Students wearing "Make America Great Again" hats, who attend Covington Catholic High School in Park Hills, K.Y., were in Washington, D.C. on Friday for the anti-abortion March for Life rally. In a video, it appears that Nathan Phillips, an elder with the Omaha tribe and a veteran, was being mocked by the students at the Lincoln Memorial.
The incident occurred as the Indigenous Peoples March was ending. Videos showing their behavior went viral on social media on Saturday.
One of the students, standing less than a foot away, appears to be trying to intimidate Phillips by staring him down with a mocking smirk on his face. Phillips was in the midst of drumming and singing a song of unity:
I've seen that look before — on the MAGA boy's face as he taunts a participant from the Indigenous Peoples March. Fueled by ideology and a desire to dehumanize, it frightens me and reminds me of other cruel youth groups from history.
(anyone know original source of video?) pic.twitter.com/Ka6t5HKmCz
— Melissa Chan (@melissakchan) January 19, 2019
Kaya Taitano, who shot the video, told CNN that MAGA hat-wearing-students and four Black teens, who'd been preaching about the Bible nearby, started yelling and calling each other names. That's why Phillips started drumming and singing a song to encourage unity trying to quell the argument.
President Trump, whom the students apparently idolize, posted a tweet last week to mock Sen. Elizabeth Warren (D-Mass.), who plans to run for president in the 2020 election.
Trump made fun of the 1890 Wounded Knee massacre in response to a video Warren posted on Instagram.
If Elizabeth Warren, often referred to by me as Pocahontas, did this commercial from Bighorn or Wounded Knee instead of her kitchen, with her husband dressed in full Indian garb, it would have been a smash! pic.twitter.com/D5KWr8EPan
— Donald J. Trump (@realDonaldTrump) January 14, 2019
Phillips, a Vietnam Era veteran who said he served between 1972 and 1976, is in tears as he explains in a video how the incident on Friday made him feel:
"I heard them saying, 'Build that wall, build that wall.' This in indigenous land. You know, we're not supposed to have walls here. We never did …"
He continued, "Before anybody else came here, we never had walls. We never had a prison. We always took care of our elders. We took care of our children. We always provided for them. We taught them right from wrong."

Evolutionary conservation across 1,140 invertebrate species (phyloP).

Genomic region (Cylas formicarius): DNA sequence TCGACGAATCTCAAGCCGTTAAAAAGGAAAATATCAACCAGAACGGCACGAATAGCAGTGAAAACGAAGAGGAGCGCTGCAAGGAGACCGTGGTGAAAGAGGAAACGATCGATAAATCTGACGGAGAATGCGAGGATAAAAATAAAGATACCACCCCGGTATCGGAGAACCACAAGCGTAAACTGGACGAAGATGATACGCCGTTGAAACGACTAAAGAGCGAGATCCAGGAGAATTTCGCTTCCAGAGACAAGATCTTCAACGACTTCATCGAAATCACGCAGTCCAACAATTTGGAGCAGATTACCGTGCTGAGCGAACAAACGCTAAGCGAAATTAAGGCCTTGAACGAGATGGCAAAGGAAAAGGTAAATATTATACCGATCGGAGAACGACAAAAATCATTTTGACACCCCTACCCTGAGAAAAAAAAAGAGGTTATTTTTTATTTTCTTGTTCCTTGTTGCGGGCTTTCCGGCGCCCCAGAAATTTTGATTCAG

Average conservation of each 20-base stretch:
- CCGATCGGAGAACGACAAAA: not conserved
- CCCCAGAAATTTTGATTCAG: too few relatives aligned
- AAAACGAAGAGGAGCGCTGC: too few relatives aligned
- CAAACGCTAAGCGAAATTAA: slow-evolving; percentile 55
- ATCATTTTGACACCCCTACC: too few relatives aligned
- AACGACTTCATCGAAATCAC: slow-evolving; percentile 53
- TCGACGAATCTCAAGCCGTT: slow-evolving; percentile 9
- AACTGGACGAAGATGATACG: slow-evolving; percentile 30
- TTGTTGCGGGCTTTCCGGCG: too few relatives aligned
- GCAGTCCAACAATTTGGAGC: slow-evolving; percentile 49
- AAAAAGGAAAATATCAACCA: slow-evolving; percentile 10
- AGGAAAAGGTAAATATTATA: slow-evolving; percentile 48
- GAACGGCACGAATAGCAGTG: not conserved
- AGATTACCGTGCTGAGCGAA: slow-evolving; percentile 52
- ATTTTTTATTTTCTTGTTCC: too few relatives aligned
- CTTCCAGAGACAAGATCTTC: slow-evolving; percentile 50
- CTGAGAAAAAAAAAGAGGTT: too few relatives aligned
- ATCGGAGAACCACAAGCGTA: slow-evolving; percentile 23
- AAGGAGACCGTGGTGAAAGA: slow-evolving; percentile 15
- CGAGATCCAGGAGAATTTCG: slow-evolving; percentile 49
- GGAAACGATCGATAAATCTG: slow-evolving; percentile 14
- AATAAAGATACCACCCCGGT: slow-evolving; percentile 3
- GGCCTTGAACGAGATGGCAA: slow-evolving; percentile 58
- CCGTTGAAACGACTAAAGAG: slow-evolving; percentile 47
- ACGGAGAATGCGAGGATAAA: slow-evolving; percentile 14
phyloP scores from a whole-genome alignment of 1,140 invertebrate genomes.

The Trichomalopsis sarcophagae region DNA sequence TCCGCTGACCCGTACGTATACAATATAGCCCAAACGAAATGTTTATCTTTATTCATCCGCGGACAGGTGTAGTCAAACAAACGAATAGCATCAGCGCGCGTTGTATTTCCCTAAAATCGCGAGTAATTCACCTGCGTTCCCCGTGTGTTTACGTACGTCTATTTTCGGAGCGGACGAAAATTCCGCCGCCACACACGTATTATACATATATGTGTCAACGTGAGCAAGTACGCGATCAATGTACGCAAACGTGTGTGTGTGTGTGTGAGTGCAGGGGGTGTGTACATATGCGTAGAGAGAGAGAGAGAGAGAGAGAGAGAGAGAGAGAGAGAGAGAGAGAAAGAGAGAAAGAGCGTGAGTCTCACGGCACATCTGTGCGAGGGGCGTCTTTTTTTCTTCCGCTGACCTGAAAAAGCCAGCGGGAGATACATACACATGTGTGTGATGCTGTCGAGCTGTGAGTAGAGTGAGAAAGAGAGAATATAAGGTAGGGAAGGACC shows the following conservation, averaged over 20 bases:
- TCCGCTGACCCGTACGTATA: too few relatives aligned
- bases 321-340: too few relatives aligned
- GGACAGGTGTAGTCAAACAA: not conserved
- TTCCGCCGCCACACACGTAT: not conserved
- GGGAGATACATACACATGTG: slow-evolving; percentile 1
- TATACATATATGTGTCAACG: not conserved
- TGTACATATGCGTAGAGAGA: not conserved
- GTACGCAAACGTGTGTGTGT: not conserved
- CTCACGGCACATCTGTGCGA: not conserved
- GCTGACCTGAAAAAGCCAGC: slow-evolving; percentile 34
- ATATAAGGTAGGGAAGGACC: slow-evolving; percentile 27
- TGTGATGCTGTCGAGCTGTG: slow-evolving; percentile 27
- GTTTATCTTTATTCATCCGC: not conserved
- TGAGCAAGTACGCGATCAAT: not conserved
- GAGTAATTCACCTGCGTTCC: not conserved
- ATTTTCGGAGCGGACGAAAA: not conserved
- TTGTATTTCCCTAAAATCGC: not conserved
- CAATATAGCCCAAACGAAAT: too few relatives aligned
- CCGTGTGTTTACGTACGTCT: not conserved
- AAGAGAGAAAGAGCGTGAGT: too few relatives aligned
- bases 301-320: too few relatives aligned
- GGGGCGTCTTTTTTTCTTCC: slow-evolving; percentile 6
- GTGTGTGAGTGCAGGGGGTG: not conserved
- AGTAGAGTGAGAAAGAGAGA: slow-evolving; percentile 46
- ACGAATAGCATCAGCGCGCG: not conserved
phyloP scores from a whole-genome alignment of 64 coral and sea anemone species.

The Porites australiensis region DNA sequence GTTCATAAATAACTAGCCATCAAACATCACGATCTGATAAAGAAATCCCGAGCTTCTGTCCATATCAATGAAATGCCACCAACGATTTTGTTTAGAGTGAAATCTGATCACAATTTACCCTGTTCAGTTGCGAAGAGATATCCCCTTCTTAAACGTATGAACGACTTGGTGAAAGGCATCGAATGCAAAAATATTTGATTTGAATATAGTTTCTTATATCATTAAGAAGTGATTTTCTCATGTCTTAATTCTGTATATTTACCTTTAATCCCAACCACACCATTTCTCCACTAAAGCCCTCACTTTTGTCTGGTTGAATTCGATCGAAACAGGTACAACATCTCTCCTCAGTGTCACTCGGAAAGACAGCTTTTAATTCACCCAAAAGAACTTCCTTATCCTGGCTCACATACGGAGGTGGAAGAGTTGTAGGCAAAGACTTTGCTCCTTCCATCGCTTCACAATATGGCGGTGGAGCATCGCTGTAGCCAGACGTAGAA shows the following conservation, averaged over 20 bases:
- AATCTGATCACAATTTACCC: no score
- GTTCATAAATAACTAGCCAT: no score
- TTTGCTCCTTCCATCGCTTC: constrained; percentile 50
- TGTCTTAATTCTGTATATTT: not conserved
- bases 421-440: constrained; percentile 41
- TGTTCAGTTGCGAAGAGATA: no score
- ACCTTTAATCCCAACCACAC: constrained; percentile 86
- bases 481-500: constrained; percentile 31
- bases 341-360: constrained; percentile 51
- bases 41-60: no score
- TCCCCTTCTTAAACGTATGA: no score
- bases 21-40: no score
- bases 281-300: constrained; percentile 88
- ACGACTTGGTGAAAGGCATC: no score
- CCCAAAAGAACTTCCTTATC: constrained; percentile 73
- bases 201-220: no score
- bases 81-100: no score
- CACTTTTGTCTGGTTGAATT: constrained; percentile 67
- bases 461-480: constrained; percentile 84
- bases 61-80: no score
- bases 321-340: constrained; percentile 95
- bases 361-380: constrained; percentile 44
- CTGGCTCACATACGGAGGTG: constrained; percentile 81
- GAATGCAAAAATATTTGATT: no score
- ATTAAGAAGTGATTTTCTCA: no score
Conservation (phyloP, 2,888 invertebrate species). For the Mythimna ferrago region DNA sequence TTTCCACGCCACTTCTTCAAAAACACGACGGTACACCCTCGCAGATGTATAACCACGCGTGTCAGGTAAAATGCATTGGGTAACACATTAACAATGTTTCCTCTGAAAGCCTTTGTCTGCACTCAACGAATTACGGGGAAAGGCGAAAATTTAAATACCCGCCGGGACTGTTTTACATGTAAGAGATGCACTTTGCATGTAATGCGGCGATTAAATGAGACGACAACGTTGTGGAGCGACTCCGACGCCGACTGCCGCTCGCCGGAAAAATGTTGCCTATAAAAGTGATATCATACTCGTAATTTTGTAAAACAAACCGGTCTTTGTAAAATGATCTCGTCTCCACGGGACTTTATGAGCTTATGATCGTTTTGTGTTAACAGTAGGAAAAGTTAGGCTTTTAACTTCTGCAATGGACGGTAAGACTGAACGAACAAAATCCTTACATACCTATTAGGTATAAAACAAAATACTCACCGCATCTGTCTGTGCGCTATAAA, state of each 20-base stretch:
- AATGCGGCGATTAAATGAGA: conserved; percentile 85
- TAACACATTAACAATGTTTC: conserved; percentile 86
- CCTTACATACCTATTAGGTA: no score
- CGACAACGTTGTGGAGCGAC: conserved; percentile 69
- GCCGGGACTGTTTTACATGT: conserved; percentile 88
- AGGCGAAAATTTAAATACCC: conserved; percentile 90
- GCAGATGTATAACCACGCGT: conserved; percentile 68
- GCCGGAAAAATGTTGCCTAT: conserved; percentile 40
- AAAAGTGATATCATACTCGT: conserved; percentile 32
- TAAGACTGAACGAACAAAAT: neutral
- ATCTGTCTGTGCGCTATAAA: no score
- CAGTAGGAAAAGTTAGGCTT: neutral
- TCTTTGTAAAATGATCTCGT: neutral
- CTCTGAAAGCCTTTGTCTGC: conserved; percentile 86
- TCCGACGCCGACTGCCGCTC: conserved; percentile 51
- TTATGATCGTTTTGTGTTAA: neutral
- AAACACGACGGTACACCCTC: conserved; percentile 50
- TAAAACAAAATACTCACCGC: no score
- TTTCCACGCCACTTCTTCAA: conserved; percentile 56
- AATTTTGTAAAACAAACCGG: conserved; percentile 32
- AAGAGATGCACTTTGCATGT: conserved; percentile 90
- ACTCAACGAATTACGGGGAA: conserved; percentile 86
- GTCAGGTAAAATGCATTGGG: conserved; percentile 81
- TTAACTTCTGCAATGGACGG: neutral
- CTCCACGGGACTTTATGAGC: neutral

He said he wishes the young men who taunted him would use "that energy to make this country really great."
Thank you to @VinceSchilling of @IndianCountry and many others who identified the proud Native man who is being harassed. He is Mr. Nathan Phillips. I'm reposting this video from “ka_ya11" on IG. This man's words pierce my heart. The grace. The wisdom. The hope. pic.twitter.com/BKOA40SVq5
— Ava DuVernay (@ava) January 19, 2019
Robert "Bob" Rowe is the principal of Covington Catholic High School (email: firstname.lastname@example.org).
An investigation is now taking place, and the MAGA teens could be expelled. The Diocese of Covington and the high school issued the following statement on Saturday:
"We condemn the actions of the Covington Catholic High School students towards Nathan Phillips specifically, and Native Americans in general, Jan. 18, after the March for Life, in Washington, D.C. We extend our deepest apologies to Mr. Phillips. This behavior is opposed to the Church's teachings on the dignity and respect of the human person.
"The matter is being investigated and we will take appropriate action, up to and including expulsion.
"We know this incident also has tainted the entire witness of the March for Life and express our most sincere apologies to all those who attended the March and all those who support the pro-life movement."
More than 10,000 people have signed a petition on Change.org demanding changes at the high school.
Many are saying on social media that the actions of the Covington Catholic High School students mimics how whites tried to intimidate Blacks during the civil rights movement:
The MAGA-hat wearing Covington Catholic High School students mocking Elder Nathan Phillips at the Indigenous Peoples March in Washington are direct descendants of the white privilege that empowered white kids to mock Elizabeth Eckford at Little Rock Central High School in 1957. pic.twitter.com/tQroBf6aPb
— Keith Boykin (@keithboykin) January 19, 2019
King has been stripped of his committee assignments, but is it too little, too late?
U.S. Rep. Steve King (R-Iowa) was stripped of his committee assignments in Congress by House Republicans on Monday evening. It seems the backlash from King's recent remarks on white supremacy and white nationalism finally caused the Republican Party to take action. But why are Republicans now outraged when King has been sharing his racist beliefs for years?